President Francois Hollande believes comments by Iran’s supreme leader about Israel are “unacceptable” and complicate talks between world powers and the Islamic regime over its nuclear program, a spokeswoman says.
Najat Vallaud-Belkacem told reporters that Hollande’s cabinet discussed the Iran nuclear dossier just hours before negotiations between Iran and six world powers were set to resume in Geneva. She said, however, that France still hopes for a deal and its position has not changed in the talks.
Hollande was referring to comments attributed earlier to Ayatollah Ali Khamenei speaking to a gathering of the Basij force, which is controlled by Iran’s powerful Revolutionary Guard. In them, the Iranian leader referred to Israel — “the Zionist regime” — as “the rabid dog of the region.”
Khamenei said Wednesday Iran would not step back “one iota” from its nuclear rights on as talks over the country’s disputed nuclear program are set to resume in Geneva.
Speaking to tens of thousands of Basij militiamen in Tehran, Khamenei said his officials had his full support, but that Iran’s rights to a nuclear program must be safeguarded.
“We do insist that we will not step back one iota from the rights of the Iranian nation,” he added.
The Basij militiamen chanted “Death to America, death to Israel” in response, one of the main rallying cries for supporters of the Islamic Republic.
Khamenei, the most powerful figure in Iran, added: “We do not intervene in the details of these talks. There are certain red lines and limits. These have to be observed. They are instructed to abide by those limits.”
Talks resume today
The Iranian leader also criticized France. Hollande assured Israel on Sunday that France would continue to oppose an easing of economic sanctions against Iran until it was convinced Tehran had given up any pursuit of nuclear weapons.
Delegates from the European Union and the United States gathered in Geneva on Wednesday for a further round of talks on Iran’s nuclear program with the hope that a preliminary deal can be reached in what have been politically charged talks.
The EU foreign policy chief Catherine Ashton and U.S. delegates including Under Secretary of State Wendy Sherman left the Intercontinental Hotel and arrived minutes later at the European Mission building where discussions were expected to continue.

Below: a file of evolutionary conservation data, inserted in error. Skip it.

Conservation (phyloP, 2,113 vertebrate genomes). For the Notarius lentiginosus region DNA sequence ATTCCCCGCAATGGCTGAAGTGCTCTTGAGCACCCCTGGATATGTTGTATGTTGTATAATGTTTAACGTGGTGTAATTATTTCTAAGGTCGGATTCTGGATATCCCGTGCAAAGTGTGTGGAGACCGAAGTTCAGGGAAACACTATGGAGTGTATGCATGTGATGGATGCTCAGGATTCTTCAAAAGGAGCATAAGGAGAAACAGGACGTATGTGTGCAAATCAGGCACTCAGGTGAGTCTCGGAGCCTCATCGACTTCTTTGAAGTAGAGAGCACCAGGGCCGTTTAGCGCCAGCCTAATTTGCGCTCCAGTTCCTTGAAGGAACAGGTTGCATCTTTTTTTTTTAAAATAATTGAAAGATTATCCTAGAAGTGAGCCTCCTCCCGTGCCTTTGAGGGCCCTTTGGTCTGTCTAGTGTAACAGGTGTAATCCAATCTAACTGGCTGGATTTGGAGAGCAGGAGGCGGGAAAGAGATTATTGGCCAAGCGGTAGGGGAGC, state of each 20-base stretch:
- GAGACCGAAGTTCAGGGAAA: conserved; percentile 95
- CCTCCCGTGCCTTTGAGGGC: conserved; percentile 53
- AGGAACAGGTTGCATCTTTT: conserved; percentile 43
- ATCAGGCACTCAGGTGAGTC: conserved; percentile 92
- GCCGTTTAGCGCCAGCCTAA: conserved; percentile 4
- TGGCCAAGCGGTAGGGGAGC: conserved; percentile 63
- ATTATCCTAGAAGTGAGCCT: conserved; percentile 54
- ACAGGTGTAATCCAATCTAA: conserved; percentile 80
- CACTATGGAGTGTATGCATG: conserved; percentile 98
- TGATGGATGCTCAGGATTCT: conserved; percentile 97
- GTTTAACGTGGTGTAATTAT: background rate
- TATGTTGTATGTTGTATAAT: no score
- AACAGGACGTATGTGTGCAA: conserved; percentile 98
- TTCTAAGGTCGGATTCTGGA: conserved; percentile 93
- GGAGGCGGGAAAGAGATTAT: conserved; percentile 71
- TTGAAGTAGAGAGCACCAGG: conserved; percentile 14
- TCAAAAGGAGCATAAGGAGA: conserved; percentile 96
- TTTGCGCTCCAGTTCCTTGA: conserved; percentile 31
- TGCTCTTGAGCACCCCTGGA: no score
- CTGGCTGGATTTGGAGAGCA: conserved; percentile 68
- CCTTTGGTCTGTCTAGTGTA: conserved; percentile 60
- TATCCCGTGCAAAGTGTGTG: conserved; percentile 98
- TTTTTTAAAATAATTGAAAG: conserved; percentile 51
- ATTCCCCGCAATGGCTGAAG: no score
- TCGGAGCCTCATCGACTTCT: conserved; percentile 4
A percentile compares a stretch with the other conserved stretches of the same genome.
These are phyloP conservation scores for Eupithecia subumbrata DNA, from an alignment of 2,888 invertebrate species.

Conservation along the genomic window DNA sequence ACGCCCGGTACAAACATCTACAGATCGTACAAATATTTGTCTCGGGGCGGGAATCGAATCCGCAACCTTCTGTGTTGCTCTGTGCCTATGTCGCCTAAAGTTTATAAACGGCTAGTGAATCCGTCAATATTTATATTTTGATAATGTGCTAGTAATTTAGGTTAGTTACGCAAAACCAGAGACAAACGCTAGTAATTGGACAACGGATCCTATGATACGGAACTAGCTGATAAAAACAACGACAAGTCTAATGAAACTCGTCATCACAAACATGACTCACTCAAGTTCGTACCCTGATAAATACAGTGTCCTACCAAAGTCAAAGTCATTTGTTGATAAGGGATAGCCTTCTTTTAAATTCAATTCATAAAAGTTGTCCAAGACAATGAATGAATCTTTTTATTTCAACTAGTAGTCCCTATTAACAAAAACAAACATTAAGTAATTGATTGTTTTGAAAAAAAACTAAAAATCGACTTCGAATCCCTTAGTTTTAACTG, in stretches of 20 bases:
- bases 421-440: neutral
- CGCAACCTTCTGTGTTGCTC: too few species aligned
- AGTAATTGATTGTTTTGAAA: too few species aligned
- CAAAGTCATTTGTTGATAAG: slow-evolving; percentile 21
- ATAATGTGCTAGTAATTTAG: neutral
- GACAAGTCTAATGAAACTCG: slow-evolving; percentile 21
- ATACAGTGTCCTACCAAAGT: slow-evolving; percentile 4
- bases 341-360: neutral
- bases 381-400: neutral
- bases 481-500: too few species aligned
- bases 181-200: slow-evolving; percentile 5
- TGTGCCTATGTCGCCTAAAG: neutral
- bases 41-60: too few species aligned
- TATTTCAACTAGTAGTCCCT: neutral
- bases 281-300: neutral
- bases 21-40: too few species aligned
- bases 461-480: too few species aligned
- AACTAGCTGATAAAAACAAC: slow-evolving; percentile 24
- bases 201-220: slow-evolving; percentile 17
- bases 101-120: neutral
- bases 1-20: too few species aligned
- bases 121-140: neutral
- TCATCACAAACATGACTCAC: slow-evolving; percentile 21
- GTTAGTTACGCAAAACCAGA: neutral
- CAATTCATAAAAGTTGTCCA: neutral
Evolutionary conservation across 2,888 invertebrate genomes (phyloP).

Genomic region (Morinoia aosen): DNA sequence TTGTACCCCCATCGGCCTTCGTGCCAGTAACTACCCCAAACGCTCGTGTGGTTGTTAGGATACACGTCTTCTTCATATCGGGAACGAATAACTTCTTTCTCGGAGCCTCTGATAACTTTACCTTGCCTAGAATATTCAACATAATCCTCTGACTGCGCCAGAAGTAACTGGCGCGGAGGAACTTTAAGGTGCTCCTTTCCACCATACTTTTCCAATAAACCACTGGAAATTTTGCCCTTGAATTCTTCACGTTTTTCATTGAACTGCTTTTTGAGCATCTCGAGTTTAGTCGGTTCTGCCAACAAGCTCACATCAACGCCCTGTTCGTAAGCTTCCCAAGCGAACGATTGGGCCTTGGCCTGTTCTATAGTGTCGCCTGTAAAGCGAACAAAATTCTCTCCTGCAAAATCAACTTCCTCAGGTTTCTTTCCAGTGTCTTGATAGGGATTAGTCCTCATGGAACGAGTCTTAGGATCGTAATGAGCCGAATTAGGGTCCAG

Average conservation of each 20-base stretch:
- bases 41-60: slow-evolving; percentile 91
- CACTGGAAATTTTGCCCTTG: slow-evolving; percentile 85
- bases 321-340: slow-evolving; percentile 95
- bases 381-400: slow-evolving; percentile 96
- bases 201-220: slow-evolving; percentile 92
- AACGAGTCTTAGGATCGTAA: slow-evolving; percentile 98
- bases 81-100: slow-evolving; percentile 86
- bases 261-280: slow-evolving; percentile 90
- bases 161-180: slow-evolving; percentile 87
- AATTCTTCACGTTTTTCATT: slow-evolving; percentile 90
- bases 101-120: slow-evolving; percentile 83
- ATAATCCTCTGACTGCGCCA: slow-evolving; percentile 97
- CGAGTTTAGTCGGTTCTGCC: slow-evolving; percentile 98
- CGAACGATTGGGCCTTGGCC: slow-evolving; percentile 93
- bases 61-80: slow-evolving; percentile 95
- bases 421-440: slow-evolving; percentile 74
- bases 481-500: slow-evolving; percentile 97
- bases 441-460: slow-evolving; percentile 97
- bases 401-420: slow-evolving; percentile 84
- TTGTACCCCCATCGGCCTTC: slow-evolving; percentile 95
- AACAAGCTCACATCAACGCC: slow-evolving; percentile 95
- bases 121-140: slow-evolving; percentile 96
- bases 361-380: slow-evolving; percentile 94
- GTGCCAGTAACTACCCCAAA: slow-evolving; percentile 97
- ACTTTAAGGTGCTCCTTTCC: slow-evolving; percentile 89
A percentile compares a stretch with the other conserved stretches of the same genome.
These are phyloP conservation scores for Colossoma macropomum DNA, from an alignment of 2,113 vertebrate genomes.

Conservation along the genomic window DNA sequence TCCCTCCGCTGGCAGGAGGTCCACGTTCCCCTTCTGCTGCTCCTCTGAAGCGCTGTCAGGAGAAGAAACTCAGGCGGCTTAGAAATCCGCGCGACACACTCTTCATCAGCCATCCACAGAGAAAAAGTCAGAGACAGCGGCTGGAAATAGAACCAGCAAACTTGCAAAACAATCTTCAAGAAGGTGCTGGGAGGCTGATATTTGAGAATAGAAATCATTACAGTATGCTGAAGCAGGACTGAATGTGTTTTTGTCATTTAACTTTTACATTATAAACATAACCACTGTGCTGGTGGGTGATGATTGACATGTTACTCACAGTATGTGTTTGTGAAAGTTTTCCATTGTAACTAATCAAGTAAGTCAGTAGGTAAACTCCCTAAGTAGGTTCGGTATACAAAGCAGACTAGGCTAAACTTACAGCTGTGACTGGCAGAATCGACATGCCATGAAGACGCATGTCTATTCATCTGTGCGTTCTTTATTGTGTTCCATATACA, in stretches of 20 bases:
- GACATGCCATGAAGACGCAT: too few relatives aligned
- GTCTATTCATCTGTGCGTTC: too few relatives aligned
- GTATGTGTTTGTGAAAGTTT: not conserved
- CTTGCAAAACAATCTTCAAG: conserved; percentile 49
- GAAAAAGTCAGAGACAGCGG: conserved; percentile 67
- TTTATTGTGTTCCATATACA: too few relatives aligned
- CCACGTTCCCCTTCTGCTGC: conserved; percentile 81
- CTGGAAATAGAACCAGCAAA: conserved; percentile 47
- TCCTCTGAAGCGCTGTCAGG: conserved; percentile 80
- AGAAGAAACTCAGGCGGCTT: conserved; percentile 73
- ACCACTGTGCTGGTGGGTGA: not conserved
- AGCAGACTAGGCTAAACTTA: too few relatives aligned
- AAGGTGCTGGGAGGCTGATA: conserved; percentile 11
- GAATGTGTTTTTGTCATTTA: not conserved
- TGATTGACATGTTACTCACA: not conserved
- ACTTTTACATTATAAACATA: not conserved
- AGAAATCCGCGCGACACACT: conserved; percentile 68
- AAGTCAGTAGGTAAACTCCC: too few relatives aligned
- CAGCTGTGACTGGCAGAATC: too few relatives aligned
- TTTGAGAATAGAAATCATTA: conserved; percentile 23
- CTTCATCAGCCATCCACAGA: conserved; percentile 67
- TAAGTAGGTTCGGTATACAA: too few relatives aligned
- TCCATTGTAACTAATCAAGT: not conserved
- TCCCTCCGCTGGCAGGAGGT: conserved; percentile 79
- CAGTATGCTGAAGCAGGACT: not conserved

Seeking to end a long stand-off and head off the risk of a wider Middle East war, the United States, Russia, China, France, Britain and Germany came close to winning concessions from Iran on its nuclear work in return for some sanctions relief at negotiations earlier this month.
Top policymakers from the six have since said that an interim accord on confidence-building steps could finally be within reach. But diplomats caution that differences remain and could still prevent an agreement.
Russia is hopeful that a preliminary deal will emerge this week, Foreign Minister Sergei Lavrov said.
‘Death to America’
“We hope the efforts that are being made will be crowned with success at the meeting that opens today in Geneva,” he told a news conference on Wednesday.
Iranian Supreme Leader Ayatollah Ali Khamenei said Tehran would not step back from its nuclear rights and he had set “red lines” for his negotiators in Geneva. But Tehran wanted friendly ties with all countries, including the United States.
“We want to have friendly relations with all nations, even the United States,” he told an audience of Basij militiamen.
“Death to America,” the militiamen chanted in response, repeating one of the main rallying cries for supporters of the Islamic Republic.
The last meeting stumbled over Iran’s insistence that its “right” to enrich uranium be recognized, and disagreement over its work on a heavy-water reactor near Arak, which could yield plutonium for atomic bombs once it becomes operational.
No new components
Iranian Foreign Minister Mohammad Javad Zarif has since indicated a way around the first sticking point, saying Tehran has the right to refine uranium but is not insisting others recognize that right.